Annie Dillard

National Humanities Medal


Annie Dillard
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Annie Dillard

—Phyllis Rose

Annie Dillard, for her profound reflections on human life and nature. In poetry and prose, Ms. Dillard has invited us to stand humbly before the stark beauty of creation.

The award of a National Humanities Medal to Annie Dillard will bring more attention to a writer who does her best to stay out of the spotlight. “I lay low,” Dillard tells visitors to her official website, which she rarely updates. “I've never promoted myself or my books. . . .”

A sense of solitude informs most of Dillard’s writing, including Pilgrim at Tinker Creek, which she describes as “a sustained nonfiction narrative about the fields, creeks, woods, and mountains near Roanoke, Virginia.” The book won the Pulitzer Prize for general nonfiction in 1975. Eudora Welty, reviewing Pilgrim in the New York Times, noted its deeply private tone. “Annie Dillard is the only person in her book, substantially the only one in her world,” she observed. “I recall no outside human speech coming to break the long soliloquy of the author.”

Other voices do enter Pilgrim at Tinker Creek, as when Dillard stops during an interstate drive and chats with a gas station attendant. Such moments remind the reader that Dillard isn’t a mystic cloistered among the trees, but a modern woman balancing the concerns of work, family, and finding her place in the world. Nature dwells as part of—not apart from—the domestic in Dillard’s work.

“In  Virginia, late one January afternoon while I had a leg of lamb in the oven, I took a short walk,” she begins an essay in her 1982 prose collection, Teaching a Stone to Talk. That’s vintage Dillard—the leg of lamb paired with the first leg of an exploration, a personal odyssey beginning, as so many odysseys do, from a family hearth.

Pilgrim at Tinker Creek appeared at a time of emerging environmental awareness, and its chronicle of a natural world near cities and suburbs affirmed a connection the country was just starting to sense in a new way. Dillard also gained attention because she was writing about nature in a genre long dominated by men. Her arrival on the literary scene coincided with the burgeoning women’s movement, giving another dimension to the book’s success.

Dillard doesn’t treat nature as a place of pastoral pieties or easy simplicities, but a crucible where complicated truths come into play. The opening passage of Pilgrim exemplifies her vision:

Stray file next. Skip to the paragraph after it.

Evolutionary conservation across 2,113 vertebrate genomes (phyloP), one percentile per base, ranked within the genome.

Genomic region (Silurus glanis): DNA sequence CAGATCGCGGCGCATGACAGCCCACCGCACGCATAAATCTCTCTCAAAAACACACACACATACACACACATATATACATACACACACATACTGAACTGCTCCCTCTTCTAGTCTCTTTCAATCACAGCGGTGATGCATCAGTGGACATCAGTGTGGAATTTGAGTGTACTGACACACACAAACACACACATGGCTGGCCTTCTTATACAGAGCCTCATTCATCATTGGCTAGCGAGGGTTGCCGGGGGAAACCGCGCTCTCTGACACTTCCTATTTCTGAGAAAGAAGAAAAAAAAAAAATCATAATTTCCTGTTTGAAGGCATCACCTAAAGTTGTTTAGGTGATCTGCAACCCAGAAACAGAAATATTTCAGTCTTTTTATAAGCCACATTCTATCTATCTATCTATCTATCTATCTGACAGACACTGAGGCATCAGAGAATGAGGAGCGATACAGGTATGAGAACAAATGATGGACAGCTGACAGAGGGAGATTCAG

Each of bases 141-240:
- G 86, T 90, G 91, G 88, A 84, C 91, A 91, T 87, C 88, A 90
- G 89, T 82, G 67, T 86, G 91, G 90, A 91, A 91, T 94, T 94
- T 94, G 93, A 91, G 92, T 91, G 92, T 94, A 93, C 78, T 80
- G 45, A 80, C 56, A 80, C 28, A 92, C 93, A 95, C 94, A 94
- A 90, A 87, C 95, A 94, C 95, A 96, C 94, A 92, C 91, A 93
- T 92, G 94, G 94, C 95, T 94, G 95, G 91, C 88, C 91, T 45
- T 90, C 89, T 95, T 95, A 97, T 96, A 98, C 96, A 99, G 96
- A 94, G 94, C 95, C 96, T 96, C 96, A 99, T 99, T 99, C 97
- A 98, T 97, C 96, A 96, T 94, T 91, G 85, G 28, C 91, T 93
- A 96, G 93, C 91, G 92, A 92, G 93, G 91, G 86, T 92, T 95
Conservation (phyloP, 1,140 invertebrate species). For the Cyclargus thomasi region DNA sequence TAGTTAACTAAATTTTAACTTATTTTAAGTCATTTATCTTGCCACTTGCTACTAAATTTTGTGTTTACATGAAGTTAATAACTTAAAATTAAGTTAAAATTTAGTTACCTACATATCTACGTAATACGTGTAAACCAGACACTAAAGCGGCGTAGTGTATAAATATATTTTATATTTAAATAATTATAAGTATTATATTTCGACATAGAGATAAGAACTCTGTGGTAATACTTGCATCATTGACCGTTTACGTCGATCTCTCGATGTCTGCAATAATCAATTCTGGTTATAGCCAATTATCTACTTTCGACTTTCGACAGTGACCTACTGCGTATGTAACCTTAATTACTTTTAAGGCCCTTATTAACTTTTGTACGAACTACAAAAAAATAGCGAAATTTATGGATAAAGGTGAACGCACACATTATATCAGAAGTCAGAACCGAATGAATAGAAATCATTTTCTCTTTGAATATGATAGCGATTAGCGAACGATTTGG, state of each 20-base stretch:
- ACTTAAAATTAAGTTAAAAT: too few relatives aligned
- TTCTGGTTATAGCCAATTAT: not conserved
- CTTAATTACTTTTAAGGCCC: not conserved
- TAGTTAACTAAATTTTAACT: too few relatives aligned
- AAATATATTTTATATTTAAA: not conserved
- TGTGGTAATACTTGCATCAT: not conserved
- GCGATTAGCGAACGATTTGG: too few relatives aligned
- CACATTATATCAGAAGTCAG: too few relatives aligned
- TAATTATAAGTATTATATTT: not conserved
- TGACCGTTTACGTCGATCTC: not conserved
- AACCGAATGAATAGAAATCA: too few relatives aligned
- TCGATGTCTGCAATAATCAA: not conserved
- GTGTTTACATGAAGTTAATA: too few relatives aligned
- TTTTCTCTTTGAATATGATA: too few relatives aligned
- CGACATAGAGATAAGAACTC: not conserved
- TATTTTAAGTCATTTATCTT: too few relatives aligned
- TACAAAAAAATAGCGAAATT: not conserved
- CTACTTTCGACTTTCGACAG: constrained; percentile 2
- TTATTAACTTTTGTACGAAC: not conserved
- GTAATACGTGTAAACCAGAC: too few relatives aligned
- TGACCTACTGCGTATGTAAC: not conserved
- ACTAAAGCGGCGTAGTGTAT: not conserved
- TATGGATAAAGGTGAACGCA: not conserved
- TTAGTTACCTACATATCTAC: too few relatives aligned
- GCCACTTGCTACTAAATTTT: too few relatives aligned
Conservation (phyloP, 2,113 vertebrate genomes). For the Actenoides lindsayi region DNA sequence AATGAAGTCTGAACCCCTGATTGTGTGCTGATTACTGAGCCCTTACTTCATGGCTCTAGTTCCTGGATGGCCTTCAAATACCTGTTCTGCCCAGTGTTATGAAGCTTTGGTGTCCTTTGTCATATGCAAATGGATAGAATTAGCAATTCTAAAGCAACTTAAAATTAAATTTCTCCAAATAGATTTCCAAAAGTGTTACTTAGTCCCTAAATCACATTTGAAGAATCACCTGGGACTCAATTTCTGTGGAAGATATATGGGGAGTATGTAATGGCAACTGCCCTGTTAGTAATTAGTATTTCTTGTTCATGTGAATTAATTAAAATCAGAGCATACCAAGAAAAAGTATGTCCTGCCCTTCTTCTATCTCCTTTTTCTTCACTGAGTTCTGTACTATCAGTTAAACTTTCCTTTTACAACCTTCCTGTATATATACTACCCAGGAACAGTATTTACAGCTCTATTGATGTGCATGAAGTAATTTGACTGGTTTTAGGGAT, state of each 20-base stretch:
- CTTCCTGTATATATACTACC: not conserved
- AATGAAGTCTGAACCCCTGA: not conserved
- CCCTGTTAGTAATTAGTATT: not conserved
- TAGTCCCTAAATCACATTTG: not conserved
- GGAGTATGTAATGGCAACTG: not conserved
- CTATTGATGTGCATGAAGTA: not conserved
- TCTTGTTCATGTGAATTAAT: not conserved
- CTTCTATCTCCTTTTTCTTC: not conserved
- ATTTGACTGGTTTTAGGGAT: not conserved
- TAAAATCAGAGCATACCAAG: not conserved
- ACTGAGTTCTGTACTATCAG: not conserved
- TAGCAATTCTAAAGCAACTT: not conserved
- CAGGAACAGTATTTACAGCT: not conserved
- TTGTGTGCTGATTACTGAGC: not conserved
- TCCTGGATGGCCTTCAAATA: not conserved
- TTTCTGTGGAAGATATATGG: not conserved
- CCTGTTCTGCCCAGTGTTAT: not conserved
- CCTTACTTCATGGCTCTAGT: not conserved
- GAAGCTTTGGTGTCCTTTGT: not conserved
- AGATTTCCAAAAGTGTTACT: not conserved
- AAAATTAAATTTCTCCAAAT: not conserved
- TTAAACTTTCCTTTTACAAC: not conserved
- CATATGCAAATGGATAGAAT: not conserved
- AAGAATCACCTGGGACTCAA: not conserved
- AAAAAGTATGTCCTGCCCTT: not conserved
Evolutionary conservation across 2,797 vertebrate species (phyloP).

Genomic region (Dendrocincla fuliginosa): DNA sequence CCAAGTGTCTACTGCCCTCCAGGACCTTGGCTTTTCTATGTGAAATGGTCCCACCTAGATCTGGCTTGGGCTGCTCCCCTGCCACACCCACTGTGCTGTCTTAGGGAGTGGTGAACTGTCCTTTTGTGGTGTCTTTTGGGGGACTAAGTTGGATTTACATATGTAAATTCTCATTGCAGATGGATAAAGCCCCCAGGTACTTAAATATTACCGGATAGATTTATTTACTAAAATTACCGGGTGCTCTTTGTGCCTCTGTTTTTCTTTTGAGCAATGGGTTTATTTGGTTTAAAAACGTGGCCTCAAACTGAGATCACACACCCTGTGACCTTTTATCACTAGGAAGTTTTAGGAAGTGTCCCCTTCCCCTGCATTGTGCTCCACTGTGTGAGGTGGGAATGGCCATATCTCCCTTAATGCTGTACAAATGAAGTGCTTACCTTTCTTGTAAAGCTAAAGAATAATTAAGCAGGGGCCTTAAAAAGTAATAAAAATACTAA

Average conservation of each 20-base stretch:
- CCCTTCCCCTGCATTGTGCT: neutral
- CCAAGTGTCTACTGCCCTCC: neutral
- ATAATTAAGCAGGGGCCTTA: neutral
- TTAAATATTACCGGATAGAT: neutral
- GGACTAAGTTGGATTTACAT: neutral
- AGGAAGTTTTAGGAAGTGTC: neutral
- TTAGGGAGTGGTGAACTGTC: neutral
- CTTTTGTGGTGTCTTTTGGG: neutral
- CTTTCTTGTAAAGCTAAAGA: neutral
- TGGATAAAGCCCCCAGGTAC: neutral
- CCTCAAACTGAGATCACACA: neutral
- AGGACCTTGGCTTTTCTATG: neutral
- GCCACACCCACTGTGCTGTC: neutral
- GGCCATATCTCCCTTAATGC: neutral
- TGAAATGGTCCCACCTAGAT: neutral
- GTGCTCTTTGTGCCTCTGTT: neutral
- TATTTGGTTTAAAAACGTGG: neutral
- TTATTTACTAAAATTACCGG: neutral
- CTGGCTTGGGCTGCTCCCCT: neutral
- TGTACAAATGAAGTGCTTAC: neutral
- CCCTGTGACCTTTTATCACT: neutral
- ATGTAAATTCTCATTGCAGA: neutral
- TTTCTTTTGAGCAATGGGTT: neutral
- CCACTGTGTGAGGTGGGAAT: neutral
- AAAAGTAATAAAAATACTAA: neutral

I used to have a cat, an old fighting tom, who would jump through the open window by my bed in the middle of the night and land on my chest. I’d half-awaken. He’d stick his skull under my nose and purr, stinking of urine and blood. Some nights he kneaded my bare chest with his front paws, powerfully, arching his back, as if sharpening his claws, or pummeling a mother for milk. And some mornings I’d wake in daylight to find my body covered with paw prints in blood; I looked as though I’d been painted with roses.

This is Dillard’s world—and, as she quietly reminds us, ours, too: a universe touched by motherhood and death, the beautiful and the profane, roses and blood. It’s also a landscape in which the landscape itself—a field or creek, stone, or tree—offers a connection to the cosmic. She evokes transcendentalist themes, as Edward Abbey recognized when he compared her to Henry David Thoreau.

Thoreau “and Emerson were big influences, as were the other Americans: Willa Cather, Faulkner, Hemingway, Sherwood Anderson, Wallace Stevens, Zora Neale Hurston,” Dillard noted in a recent e-mail. The writer she admires most, though, is the late Italian author Primo Levi. “He’s a writer of integrity: no sentimentalism, no cheap shots, no grandstanding, no quarter asked,” says Dillard, “and tireless in his lifelong pursuit of the truth, however displeasing.”

Dillard is married to Thoreau biographer Robert D. Richardson, with whom she connected after writing him a fan letter about his Thoreau book. They spend most of their time in Massachusetts, Florida, and Virginia. She has taught in Washington state and Connecticut, but grew up in Pittsburgh, a period recounted in her winning 1987 memoir, An American Childhood. Dillard has also written poetry and fiction, but she is best known for her nature writing. A new collection of her prose, The Abundance, comes out next year. Her readers have come to know what Noel Perrin wrote of her in 1987: “She is one of those people who seem to be more fully alive than most of us, more nearly wide-awake than human beings generally get to be.”

About the National Humanities Medal

The National Humanities Medal, inaugurated in 1997, honors individuals or groups whose work has deepened the nation's understanding of the humanities and broadened our citizens' engagement with history, literature, languages, philosophy, and other humanities subjects. Up to 12 medals can be awarded each year.